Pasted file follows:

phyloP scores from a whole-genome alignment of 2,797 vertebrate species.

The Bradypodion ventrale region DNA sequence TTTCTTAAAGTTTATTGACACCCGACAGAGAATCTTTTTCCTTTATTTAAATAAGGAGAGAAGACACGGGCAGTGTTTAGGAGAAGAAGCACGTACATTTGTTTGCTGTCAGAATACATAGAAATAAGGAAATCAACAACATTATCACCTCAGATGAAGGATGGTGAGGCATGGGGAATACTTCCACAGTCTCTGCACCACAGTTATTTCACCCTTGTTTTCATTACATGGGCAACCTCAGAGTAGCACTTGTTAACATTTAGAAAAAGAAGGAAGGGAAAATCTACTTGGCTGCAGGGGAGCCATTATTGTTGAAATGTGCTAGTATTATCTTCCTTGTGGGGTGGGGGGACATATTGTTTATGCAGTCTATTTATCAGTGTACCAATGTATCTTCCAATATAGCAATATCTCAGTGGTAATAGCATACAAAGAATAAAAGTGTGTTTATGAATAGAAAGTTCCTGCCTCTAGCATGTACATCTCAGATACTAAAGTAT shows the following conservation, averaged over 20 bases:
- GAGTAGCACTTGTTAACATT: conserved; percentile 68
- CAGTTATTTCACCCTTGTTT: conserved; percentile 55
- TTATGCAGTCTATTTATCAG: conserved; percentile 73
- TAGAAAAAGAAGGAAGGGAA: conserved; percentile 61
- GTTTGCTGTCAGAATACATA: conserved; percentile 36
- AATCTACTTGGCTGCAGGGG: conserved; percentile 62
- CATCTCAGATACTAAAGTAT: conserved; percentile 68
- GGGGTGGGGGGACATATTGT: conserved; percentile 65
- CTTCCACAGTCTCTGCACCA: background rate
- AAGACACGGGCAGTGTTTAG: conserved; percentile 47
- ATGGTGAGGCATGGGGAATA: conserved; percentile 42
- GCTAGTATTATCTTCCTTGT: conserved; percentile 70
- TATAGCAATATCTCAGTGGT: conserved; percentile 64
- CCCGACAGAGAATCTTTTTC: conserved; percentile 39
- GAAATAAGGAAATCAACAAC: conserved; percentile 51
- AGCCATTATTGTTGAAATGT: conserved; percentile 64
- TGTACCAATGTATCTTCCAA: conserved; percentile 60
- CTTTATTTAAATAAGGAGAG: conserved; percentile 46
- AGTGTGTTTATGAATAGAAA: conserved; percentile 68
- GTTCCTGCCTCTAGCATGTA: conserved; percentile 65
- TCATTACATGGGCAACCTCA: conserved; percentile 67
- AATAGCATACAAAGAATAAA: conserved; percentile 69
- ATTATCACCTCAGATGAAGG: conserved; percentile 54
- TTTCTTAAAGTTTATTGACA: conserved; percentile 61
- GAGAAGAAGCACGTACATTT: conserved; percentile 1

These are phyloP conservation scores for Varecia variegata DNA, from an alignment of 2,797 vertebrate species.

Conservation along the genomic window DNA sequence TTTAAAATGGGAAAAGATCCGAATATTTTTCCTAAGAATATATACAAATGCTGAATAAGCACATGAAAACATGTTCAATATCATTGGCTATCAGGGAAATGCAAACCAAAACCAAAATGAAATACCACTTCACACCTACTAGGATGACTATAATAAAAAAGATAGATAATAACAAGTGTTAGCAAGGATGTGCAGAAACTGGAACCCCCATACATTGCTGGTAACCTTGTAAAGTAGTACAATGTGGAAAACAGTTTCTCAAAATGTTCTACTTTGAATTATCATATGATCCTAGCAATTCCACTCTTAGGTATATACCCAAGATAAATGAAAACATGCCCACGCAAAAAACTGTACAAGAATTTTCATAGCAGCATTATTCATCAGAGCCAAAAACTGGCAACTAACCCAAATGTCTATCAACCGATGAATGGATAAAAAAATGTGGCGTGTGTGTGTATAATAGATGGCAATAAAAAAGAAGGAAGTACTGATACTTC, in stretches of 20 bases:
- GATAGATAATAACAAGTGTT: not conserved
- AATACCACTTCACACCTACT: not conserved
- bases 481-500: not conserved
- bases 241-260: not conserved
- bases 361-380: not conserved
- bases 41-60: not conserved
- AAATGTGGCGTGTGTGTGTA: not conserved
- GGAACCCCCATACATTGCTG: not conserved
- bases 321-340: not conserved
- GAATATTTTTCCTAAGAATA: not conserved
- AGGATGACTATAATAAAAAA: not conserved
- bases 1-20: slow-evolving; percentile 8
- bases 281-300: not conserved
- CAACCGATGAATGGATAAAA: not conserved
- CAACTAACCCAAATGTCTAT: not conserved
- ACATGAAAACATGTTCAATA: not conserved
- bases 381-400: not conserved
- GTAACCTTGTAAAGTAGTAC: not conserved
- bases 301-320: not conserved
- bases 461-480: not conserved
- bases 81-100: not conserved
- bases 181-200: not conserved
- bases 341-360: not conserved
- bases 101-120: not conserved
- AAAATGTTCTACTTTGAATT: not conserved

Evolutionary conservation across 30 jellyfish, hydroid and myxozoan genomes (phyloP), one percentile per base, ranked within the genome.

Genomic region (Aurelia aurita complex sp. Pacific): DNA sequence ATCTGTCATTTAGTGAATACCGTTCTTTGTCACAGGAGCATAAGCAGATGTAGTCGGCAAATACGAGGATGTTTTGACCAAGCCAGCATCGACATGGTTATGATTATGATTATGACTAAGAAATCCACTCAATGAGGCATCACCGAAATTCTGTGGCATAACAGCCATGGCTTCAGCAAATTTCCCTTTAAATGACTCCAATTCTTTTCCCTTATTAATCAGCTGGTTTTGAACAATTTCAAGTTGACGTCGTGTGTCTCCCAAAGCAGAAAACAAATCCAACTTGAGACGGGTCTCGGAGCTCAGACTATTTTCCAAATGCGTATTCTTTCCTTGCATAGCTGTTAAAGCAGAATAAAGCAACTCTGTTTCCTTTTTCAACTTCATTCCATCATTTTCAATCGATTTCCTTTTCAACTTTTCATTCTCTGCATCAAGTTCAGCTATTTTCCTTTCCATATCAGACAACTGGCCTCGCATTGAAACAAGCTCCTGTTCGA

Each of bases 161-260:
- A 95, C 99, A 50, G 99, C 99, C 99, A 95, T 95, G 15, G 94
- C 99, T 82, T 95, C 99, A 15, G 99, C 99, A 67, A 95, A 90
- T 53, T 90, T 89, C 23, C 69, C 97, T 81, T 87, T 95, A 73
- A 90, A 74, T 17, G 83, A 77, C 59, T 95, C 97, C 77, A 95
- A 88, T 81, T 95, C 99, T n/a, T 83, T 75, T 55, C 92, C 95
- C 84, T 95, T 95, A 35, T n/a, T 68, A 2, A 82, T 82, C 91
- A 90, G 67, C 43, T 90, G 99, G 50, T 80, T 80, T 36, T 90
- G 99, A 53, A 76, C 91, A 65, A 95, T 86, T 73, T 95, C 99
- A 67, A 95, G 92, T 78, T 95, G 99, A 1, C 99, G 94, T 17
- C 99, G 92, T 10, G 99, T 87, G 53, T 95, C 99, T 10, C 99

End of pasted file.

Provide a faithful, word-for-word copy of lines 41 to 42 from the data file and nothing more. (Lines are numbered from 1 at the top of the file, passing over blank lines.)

- bases 1-20: slow-evolving; percentile 8
- bases 281-300: not conserved